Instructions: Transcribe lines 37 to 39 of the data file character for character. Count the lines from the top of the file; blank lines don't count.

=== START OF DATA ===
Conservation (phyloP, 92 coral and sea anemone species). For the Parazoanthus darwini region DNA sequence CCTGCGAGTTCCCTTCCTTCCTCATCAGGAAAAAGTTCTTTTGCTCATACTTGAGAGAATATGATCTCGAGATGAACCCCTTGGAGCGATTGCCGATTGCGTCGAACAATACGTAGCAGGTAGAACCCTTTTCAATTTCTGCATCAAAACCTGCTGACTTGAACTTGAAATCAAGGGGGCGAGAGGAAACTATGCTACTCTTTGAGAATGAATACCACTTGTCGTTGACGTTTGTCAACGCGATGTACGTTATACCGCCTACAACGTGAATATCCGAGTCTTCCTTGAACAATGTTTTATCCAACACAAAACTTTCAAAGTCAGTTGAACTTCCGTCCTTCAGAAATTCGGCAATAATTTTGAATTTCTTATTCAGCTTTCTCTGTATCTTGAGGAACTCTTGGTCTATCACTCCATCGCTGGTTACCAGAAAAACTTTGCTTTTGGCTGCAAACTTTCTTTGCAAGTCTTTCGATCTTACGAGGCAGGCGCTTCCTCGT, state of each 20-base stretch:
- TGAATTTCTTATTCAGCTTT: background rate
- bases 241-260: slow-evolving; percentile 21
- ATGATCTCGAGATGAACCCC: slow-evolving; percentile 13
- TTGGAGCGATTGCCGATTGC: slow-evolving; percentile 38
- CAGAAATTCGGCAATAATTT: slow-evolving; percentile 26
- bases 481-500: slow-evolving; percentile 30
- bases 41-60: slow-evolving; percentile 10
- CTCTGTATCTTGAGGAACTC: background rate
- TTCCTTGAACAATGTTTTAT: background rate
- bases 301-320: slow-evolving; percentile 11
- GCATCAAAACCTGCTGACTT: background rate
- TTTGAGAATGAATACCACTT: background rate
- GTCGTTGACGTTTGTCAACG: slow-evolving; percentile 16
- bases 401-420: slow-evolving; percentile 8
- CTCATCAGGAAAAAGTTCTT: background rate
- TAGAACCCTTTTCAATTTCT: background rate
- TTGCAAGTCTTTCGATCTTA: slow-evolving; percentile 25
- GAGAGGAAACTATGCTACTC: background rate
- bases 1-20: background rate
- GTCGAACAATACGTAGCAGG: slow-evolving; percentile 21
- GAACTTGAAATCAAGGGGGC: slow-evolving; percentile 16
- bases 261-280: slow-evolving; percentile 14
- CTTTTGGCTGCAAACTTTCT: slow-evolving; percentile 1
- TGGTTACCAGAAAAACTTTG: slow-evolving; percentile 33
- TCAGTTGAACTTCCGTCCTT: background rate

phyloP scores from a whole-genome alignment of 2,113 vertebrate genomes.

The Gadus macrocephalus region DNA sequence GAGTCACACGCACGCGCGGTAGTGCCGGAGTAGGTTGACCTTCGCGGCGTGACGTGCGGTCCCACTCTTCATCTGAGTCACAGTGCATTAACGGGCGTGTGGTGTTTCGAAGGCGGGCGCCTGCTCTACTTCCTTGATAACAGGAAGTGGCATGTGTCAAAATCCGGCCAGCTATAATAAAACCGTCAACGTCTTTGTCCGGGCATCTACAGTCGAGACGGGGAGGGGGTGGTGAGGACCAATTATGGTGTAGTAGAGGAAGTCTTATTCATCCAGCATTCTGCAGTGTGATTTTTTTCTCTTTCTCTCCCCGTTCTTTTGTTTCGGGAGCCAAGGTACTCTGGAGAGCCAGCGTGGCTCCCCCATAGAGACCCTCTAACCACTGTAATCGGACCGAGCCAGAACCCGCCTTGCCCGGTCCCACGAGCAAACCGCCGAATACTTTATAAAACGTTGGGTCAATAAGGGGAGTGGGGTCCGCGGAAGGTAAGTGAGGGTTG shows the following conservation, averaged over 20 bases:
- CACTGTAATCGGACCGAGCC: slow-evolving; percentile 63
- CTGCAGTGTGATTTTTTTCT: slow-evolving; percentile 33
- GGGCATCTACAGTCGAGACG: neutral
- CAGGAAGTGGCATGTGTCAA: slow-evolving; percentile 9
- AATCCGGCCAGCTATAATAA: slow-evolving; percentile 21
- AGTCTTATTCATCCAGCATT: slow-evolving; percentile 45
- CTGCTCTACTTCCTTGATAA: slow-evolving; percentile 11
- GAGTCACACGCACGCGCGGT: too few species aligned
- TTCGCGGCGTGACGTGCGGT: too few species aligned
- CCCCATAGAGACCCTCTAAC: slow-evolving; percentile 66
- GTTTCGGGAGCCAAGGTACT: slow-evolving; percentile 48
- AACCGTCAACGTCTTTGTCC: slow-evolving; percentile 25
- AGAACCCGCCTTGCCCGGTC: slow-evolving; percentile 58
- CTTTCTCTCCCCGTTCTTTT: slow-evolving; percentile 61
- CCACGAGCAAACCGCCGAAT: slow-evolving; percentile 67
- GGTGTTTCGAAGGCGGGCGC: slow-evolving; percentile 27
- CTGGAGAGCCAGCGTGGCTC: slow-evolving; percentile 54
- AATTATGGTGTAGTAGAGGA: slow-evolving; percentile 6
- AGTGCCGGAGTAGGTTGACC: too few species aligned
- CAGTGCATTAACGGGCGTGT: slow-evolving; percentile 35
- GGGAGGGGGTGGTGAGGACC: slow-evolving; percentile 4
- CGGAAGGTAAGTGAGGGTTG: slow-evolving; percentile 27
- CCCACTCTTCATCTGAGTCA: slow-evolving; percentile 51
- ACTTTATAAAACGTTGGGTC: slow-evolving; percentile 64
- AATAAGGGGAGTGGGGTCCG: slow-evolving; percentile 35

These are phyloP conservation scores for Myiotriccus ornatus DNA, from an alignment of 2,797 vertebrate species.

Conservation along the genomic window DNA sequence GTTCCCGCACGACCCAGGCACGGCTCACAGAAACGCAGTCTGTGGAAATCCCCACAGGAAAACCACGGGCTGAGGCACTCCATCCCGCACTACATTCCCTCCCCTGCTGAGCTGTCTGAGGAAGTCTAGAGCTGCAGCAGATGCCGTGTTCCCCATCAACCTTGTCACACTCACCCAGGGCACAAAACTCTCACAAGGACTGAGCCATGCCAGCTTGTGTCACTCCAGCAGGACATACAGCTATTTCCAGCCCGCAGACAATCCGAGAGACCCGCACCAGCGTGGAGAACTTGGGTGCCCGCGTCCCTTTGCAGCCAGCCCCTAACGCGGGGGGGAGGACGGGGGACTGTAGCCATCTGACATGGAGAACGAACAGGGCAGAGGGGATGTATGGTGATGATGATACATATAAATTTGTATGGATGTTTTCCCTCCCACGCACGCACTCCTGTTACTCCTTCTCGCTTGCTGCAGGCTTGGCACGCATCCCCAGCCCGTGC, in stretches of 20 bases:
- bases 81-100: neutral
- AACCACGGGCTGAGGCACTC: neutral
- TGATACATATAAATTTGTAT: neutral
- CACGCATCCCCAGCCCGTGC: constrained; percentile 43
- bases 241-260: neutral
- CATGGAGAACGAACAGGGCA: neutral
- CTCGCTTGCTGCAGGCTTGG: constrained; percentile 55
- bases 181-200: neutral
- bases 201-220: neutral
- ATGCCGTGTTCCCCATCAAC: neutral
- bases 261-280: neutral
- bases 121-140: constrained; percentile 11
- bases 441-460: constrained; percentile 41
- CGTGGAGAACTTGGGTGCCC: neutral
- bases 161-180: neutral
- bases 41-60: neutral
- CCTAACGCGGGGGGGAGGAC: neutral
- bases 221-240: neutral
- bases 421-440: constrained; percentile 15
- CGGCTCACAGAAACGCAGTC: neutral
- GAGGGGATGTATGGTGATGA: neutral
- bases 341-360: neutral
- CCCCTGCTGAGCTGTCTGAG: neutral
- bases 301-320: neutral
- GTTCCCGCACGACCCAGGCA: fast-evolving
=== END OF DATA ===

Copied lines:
- TTCGCGGCGTGACGTGCGGT: too few species aligned
- CCCCATAGAGACCCTCTAAC: slow-evolving; percentile 66
- GTTTCGGGAGCCAAGGTACT: slow-evolving; percentile 48